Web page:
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Although this particular affair was one of subordinate importance, it was, nevertheless, somewhat connected with the great invasion of Pennsylvania by the rebel army last summer; and on that account, as well as from its own intrinsic interest, it is well worth the brief notice which we now propose to give it. In the general history of the war, the minute detail of such operations will necessarily be overlooked; but the interest of truth requires that the principal features and the actual result, even in these cases, should be fairly stated, and especially that the actors should receive impartial judgment at the hands of the public, with such just censure or applause as may be due to their conduct. In the tremendous operations of the war now raging around us, minor events may escape present attention; but no part of the great and bloody drama can fail to be of importance to the future student of this momentous period in our national history.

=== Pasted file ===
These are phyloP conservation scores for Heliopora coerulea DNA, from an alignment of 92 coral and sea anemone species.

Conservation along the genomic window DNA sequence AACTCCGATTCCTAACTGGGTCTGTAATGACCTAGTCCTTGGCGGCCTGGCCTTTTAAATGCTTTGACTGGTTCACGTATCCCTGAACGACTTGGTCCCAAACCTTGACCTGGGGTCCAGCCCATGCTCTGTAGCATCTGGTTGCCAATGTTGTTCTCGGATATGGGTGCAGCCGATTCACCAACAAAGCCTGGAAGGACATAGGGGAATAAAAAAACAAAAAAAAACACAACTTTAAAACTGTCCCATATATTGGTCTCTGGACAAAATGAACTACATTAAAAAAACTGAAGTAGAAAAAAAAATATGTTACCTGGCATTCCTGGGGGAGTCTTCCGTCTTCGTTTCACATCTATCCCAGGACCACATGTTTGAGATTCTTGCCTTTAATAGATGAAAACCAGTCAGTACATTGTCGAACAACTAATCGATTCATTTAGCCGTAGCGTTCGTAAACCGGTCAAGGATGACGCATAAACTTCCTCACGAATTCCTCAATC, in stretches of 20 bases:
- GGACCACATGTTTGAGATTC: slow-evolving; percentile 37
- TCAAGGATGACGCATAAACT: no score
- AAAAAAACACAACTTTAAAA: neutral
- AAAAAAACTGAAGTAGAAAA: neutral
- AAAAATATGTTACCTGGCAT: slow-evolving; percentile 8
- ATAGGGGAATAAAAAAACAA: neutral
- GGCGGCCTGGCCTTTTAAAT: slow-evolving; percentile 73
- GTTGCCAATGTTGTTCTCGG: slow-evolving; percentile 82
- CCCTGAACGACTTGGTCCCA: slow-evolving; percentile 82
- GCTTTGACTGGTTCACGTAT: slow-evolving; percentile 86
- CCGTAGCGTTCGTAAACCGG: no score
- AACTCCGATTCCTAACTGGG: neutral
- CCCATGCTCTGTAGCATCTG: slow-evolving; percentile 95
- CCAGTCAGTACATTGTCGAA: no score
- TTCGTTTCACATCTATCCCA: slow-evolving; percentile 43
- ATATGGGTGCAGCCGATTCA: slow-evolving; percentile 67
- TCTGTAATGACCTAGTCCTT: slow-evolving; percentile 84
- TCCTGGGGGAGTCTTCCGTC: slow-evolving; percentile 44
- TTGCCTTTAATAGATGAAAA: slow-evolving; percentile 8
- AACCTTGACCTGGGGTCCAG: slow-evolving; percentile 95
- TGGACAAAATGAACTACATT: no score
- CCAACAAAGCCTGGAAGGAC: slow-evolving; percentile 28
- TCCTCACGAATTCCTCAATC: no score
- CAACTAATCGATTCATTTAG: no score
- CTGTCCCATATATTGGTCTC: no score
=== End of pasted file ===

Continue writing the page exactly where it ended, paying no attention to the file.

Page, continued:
At the time of the occurrences that form the subject of the inquiry recently instituted, from which we chiefly derive the materials for this sketch, General Milroy was in the department and under the immediate command of Major-General R. C. Schenck, whose headquarters were at Baltimore. The force at Winchester consisted in all of about nine thousand men, and this body had occupied that position for six months previous to the evacuation. The particular work assigned to General Milroy and his command, was to assist in guarding that important link of communication, the Baltimore and Ohio Railroad, against the incursions of a considerable rebel force in the valley, under the notorious leaders Imboden, Jones, and Jenkins. The forces at Winchester constituted but a part of those employed in this service. There was, of course, a considerable body of men at Harper's Ferry, with smaller bodies at Martinsburg, Romney, and New Creek, all intended to cooeperate in the protection of the railroad.